PARKING availability at Two Rocks Primary School compares favourably to other schools, the Education Department says, despite parents’ concerns.
Responding to questions from the Times, the department said the school had 100 on-site parking bays and 23 roadside bays.
The response said the total number of bays compared “favourably with other schools” and that the department was aware of verbal complaints and one written complaint about parking made to the school this year.
Father-of-two Shaun Martin received a parking fine from the City of Wanneroo for parking on the verge outside the school in July.
Mr Martin said there was not enough parking for all parents, with 463 students attending the school this year.
“They have kerbed areas. I have a four-wheel-drive, so I parked up there,” he said.
“It leaves more space for other parents.”
Principal Elizabeth Wildish said she had discussed with the City of Wanneroo the possibility of installing a ‘kiss and drive’ area.
“I have been advised that this option will only be possible when the road network around our school is complete,” she said.
“I appreciate that traffic can get busy around the school, especially after school when families make use of our facilities and catch up with friends.
“However, I would urge parents to use the nearby parking bays provided, rather than park illegally and risk being fined.
“If possible, families who live in the area may like to consider walking to school when they can.
“In the meantime, we will continue to include regular reminders about road safety and parking in the school newsletter.”
The City’s community and place director Debbie Terelinck said the Education Department was responsible for providing adequate parking, which it based on enrolments at schools.
“Although the City of Wanneroo assists by providing on-street parking, the City’s primary concern is to provide a safe road environment for all road users, which involves the installation of parking prohibitions around schools,” she said.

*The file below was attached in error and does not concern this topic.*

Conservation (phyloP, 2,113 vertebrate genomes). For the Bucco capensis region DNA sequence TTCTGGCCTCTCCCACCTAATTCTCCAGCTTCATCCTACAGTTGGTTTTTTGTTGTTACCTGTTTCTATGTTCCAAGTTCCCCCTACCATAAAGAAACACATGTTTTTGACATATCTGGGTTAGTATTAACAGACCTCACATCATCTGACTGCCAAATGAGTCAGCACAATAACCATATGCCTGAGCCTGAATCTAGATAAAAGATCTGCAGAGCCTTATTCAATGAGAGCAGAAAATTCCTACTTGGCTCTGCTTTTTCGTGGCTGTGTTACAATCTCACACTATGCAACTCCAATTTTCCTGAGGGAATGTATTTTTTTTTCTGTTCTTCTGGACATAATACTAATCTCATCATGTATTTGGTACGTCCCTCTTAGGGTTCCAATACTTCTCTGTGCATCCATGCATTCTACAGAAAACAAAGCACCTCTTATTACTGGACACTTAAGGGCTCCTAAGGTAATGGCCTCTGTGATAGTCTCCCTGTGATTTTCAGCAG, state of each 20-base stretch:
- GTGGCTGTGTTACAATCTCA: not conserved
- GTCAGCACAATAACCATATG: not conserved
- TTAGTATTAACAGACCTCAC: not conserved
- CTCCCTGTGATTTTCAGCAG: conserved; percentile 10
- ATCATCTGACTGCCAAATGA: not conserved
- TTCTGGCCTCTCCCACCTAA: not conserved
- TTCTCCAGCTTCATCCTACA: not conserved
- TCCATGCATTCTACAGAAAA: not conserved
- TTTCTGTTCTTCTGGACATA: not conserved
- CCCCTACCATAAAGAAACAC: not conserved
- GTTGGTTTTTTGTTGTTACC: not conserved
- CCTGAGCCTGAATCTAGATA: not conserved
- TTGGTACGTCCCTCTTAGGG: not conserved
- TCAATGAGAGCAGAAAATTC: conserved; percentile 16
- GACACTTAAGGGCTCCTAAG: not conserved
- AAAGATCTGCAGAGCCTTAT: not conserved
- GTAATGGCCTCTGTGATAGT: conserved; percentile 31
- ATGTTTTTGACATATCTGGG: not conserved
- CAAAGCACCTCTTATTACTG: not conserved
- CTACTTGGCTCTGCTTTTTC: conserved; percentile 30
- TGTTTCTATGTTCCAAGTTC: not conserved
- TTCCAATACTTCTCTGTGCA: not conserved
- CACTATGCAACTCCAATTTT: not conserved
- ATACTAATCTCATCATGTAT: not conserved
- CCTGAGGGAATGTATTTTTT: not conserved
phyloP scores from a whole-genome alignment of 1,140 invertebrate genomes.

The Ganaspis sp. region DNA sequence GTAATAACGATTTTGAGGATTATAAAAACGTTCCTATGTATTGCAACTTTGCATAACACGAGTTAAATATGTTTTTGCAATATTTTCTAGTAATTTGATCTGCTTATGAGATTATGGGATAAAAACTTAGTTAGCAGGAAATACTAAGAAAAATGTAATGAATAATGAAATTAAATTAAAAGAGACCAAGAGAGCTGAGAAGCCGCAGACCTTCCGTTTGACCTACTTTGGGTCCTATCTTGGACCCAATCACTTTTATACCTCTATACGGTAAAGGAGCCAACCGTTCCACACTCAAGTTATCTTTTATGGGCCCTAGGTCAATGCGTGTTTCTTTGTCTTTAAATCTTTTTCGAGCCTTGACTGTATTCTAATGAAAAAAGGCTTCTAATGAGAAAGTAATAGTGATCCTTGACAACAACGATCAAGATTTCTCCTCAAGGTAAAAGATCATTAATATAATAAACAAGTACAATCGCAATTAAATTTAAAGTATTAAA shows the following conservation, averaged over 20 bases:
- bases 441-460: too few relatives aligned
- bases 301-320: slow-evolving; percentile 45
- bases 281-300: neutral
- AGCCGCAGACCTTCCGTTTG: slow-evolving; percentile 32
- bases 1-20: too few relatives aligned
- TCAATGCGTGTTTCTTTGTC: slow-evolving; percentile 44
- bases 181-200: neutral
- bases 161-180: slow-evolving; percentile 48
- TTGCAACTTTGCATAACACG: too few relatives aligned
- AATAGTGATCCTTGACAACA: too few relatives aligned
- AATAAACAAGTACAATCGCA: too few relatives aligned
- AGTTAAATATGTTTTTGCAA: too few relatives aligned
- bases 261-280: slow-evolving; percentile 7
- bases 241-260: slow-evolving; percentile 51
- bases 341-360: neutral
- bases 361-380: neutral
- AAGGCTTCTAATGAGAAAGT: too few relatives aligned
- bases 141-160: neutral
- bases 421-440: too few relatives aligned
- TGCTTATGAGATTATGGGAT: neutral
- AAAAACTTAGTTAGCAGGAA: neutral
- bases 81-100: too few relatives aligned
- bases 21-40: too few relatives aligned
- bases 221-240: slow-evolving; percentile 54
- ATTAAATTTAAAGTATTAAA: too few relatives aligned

“At Two Rocks Primary School, stopping is prohibited on the school side of Resolute Drive (except in marked bays) and opposite the school to the east and on the bend.
“This ensures that vehicles have adequate sight distance and that children crossing Resolute Drive are not obscured from view by parked vehicles.”
Mrs Terelinck said the City had issued nine parking infringements around the school so far in 2017, and received one complaint this year, plus two last year.
“Parking compliance officers and rangers enforce the restrictions, and periodically conduct education in relation to parking with the school,” she said.
“Officers also provide brochures and make requests to the school to place relevant information in newsletters.”
Mrs Terelinck said other options to get children to and from school included walking or cycling, arriving before peak times, parking in legal bays farther away or using ‘kiss and drive’ facilities.
Mr Martin said walking to school was not a safer option as some streets nearby did not have paths.
“The kids have to walk either on the roads or along people’s verges,” he said.
Mr Martin said he had to park his car and walk with his three-year-old daughter for drop-offs and pick-ups, as did other parents with children in early years.
Mrs Terelinck said the City’s pathways policy had not identified any current upgrade projects near the school.